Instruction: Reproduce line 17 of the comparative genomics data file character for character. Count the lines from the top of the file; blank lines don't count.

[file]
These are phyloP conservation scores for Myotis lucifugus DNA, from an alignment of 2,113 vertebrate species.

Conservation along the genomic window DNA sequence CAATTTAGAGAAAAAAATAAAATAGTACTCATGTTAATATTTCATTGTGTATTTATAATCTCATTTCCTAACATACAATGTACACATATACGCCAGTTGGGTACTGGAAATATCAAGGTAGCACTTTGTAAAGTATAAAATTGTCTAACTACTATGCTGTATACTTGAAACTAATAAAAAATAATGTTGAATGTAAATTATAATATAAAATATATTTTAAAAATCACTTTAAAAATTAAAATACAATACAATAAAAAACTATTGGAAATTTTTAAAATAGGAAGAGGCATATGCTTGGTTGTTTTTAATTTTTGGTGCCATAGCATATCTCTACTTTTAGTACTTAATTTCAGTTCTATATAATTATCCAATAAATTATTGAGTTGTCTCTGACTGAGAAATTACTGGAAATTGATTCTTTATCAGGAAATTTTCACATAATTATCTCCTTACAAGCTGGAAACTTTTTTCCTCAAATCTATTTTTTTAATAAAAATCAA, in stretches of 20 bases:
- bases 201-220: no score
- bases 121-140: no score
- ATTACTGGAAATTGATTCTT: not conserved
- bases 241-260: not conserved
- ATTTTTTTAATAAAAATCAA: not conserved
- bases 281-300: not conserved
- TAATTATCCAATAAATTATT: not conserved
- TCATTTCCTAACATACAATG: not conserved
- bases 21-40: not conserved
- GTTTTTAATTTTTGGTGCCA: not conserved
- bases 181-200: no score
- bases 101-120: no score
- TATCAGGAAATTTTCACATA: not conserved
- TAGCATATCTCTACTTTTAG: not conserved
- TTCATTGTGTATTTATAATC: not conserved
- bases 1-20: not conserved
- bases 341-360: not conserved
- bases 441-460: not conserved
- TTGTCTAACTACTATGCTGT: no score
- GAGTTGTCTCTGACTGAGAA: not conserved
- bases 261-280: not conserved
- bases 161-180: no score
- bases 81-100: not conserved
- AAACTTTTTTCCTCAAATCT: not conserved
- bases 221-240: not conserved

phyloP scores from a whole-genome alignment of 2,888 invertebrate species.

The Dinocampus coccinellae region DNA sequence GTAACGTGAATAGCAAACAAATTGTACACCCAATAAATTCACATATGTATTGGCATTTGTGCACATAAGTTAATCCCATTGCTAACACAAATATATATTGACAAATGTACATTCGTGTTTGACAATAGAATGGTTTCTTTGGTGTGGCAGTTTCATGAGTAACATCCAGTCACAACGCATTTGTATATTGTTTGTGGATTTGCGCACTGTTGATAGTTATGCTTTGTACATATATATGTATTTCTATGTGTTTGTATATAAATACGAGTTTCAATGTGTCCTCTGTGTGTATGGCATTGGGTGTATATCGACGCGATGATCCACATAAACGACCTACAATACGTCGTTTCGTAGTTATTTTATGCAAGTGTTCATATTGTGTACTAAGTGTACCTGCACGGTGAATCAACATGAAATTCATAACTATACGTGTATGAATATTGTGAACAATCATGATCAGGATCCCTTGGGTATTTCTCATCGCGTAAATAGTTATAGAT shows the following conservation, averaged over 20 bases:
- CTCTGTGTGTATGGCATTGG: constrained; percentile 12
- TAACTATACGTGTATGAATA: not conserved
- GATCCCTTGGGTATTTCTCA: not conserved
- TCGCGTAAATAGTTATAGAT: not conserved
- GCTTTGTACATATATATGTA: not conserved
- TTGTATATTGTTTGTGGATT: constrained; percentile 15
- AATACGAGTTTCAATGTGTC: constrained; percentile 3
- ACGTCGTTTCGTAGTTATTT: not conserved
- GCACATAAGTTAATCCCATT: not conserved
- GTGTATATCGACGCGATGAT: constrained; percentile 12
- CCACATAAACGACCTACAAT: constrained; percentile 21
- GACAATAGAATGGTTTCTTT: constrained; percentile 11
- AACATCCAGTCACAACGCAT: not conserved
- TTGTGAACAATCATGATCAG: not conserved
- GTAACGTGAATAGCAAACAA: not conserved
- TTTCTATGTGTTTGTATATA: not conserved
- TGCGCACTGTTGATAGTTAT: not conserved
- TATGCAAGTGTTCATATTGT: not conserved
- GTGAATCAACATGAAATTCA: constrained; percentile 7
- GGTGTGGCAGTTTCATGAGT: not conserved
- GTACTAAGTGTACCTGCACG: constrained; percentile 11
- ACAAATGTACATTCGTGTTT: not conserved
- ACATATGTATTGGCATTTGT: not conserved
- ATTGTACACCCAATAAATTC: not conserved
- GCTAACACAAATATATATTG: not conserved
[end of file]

- TTCATTGTGTATTTATAATC: not conserved